Senator Carr, who is very exited about government pouring more dosh into academics’ food trough, gave special mention to the partnership between UniSA and ANU that is promising to bring us the new and exciting program called Bachelor of Medical Science (Population Health). Wow! I think we already have medicine degrees and medical science degrees in this country, why do we need the Population Health degree? I can’t tell for sure but I suspect it will be just the sort of vanity project mentioned above. The overtly paternalistic name suggest Population Health will be about fashionable public health crusades like “obesity epidemic” and banning junk food advertising. This will gel very nicely with Labor’s latest desire to micromanage the sort of shite us plebs put in our mouths. Now we can all look forward to that!

Another contender for the Gippsland by-election

23 05 2008

Latrobe Valley Express reports:

GIPPSLAND identity Ben Buckley has again thrown his hat into the political ring but under a new guise.

Mr Buckley (pictured) who lives at Benambra in East Gippsland and has stood in several elections as an independent, will represent the Liberty and Democracy Party (LDP) in the Gippsland by-election.

Mr Buckley said the LDP stood for lower taxes, a smaller government and individual freedom.

“Australians pay far too much tax and both Coalition and Labor Governments try to bribe us with our own money,” Mr Buckley said.

“On average people are paying 30 per cent more tax than 10 years ago, even after adjusting for inflation.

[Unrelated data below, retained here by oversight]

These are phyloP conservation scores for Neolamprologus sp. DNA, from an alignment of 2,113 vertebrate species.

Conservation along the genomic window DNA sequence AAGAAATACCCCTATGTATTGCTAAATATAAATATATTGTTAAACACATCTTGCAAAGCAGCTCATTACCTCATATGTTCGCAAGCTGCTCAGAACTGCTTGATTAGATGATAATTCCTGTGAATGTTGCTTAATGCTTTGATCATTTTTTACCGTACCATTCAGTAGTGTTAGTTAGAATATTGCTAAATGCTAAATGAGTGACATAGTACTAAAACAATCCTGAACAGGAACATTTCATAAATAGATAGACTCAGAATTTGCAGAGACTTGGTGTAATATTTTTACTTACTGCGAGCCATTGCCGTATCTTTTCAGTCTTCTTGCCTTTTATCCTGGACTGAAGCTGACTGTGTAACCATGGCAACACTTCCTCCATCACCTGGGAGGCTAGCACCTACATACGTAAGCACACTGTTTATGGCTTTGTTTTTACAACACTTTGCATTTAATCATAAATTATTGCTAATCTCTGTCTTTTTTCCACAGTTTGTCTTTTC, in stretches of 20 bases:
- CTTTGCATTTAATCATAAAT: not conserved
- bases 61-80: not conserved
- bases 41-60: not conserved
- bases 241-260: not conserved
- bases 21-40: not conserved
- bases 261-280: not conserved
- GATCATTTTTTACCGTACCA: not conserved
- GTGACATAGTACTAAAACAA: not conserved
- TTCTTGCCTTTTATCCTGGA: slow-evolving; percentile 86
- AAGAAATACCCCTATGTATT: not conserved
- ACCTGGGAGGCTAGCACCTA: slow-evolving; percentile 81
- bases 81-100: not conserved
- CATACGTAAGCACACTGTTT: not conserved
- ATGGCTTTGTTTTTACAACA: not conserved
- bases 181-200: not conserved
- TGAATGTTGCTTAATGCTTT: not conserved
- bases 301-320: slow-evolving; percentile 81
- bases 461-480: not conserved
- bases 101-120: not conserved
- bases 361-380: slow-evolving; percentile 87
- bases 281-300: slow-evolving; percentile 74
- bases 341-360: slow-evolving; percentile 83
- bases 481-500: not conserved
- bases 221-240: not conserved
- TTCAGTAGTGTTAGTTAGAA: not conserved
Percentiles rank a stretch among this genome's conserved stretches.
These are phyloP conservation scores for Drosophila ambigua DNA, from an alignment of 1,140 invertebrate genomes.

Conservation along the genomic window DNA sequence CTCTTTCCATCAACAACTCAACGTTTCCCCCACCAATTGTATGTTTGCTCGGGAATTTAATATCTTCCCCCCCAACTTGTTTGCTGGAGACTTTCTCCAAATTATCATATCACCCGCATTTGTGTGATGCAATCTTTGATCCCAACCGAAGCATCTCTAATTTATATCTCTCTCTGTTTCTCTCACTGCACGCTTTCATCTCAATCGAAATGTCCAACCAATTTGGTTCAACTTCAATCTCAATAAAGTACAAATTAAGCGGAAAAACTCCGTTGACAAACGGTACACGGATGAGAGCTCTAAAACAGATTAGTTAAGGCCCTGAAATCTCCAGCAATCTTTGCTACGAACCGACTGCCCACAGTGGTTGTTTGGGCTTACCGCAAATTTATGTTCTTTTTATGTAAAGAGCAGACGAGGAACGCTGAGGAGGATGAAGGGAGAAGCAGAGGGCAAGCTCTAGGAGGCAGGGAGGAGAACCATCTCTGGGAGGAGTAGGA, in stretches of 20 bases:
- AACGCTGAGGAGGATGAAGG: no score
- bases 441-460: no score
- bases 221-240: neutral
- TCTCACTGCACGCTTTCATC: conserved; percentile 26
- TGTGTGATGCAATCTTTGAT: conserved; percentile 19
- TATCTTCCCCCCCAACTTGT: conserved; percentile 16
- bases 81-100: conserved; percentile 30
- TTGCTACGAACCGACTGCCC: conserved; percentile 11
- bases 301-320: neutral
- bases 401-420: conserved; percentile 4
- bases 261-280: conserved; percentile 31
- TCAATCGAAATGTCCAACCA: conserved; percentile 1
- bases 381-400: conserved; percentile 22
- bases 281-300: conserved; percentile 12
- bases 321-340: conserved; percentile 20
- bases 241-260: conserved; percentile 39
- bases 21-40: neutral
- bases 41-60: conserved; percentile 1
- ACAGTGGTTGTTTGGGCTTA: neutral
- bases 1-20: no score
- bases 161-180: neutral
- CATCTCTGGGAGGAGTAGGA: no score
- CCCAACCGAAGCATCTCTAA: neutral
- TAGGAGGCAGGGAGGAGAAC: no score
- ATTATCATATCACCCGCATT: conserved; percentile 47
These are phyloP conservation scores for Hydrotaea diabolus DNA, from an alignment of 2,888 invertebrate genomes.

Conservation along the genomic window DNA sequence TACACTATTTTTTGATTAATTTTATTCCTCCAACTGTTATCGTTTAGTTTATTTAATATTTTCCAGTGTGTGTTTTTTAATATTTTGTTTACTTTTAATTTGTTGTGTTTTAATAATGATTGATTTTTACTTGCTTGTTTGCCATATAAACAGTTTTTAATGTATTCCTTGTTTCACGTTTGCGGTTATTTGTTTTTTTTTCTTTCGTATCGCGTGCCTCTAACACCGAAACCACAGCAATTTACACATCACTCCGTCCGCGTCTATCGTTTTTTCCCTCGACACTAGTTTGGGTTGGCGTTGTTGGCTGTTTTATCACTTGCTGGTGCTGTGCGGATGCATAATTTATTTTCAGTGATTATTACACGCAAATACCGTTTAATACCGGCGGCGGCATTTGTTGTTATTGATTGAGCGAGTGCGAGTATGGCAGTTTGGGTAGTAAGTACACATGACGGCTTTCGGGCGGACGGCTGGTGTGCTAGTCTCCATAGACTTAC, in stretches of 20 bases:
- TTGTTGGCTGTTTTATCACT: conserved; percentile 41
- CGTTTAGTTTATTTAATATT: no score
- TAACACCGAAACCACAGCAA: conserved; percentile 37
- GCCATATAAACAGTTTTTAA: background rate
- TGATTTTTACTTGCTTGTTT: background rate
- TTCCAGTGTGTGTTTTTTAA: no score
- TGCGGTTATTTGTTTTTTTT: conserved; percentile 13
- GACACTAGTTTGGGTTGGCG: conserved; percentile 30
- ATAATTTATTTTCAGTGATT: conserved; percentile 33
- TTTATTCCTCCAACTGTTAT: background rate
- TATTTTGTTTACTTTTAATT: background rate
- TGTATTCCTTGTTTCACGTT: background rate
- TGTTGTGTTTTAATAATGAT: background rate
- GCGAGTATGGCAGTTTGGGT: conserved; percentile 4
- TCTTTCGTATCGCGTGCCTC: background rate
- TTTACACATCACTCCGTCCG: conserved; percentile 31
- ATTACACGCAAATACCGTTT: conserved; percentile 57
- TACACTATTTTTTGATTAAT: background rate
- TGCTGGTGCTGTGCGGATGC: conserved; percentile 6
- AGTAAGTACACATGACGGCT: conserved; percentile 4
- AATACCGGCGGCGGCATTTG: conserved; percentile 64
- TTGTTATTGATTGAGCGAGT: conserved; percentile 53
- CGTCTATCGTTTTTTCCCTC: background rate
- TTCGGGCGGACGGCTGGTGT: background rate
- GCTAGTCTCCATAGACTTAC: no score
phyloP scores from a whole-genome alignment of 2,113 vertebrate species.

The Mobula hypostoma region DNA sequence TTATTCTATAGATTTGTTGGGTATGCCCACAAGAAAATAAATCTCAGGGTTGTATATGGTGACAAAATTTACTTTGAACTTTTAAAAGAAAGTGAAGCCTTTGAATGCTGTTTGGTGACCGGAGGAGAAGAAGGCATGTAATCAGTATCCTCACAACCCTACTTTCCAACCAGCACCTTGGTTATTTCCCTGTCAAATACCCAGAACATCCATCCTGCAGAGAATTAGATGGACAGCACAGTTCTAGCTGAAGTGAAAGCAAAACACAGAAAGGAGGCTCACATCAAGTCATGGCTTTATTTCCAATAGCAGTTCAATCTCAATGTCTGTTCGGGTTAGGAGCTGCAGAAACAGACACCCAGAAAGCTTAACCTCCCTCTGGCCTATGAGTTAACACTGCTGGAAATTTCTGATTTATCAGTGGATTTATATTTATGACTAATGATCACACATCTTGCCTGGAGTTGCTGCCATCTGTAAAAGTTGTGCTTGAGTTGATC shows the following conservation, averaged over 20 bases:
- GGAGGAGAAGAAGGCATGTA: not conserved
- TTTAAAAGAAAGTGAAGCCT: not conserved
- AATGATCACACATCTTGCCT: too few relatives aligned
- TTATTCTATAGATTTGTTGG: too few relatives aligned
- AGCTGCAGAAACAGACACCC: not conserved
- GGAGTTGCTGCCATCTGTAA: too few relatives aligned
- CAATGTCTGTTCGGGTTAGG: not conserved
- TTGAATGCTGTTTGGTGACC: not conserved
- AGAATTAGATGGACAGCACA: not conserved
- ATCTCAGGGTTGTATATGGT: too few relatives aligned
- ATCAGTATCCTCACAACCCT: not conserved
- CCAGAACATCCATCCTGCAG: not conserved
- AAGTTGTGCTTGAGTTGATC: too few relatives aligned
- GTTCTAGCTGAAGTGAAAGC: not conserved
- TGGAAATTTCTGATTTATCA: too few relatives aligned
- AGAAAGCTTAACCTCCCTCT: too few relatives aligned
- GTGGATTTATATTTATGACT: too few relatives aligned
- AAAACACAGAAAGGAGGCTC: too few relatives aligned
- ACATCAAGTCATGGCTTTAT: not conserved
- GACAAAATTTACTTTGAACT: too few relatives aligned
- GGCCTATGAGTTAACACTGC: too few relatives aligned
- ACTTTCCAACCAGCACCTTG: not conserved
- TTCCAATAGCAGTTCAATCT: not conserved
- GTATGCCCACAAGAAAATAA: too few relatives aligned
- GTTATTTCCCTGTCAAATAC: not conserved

“Neither the Liberals, Nationals nor Labor have any real commitment to restructure our taxation system to correct this.”

Mr Buckley said the LDP’s tax policy included a tax-free threshold of $30,000 and a flat 30 per cent tax rate above this.

He said the party was also committed to reducing or removing land taxes and council rates.

Mr Buckley said governments were transforming Australia into a place where life was “controlled”.

“The LDP stands for reduced government intrusion in the lives of ordinary people. That includes things like voluntary voting, assisted suicide and removing the petty rules and penalties that torment businesses,” he said.

“It would restore to property owners the right to permit smoking on their property and to cut down their own trees.

“Even when the choices that individuals make are unwise and could harm them, so long as nobody else is forced to suffer harm, it’s your choice, not the government’s,” Mr Buckley said.

As a dyed in a wool free market libertarian I applaud Buckley’s decision to run. It is time the voters were given some alternatives to the big government paternalism of Australian centre-right and centre-left political parties.

Ask any voter about the issues that concern them. The answers are likely to be health, education and employment. Most of these areas have been controlled by the governments for a very long time. Health and education in particular are the two areas of spectacular government failure. Yet we are supposed to believe comrades Rudd and Gillard that more of the same will somehow fix it. Should we really be so stupid to think that if we only pour some more money down the bottomless pit of government bureaucracy our schools and hospital will be fixed? Is there anything in our past experience of repeated government failure that should make us hopeful?

We cannot afford to waste any more taxpayers’ money on propping up inefficient health and education bureaucracies. Right now we need less government intervention not more. We need more freedom for parents, not bureaucrats to decide how to provide for their children’s education and for the patients, not health ministers to choose what treatment suits them the best. Lattenomics wishes Ben Buckley all the best!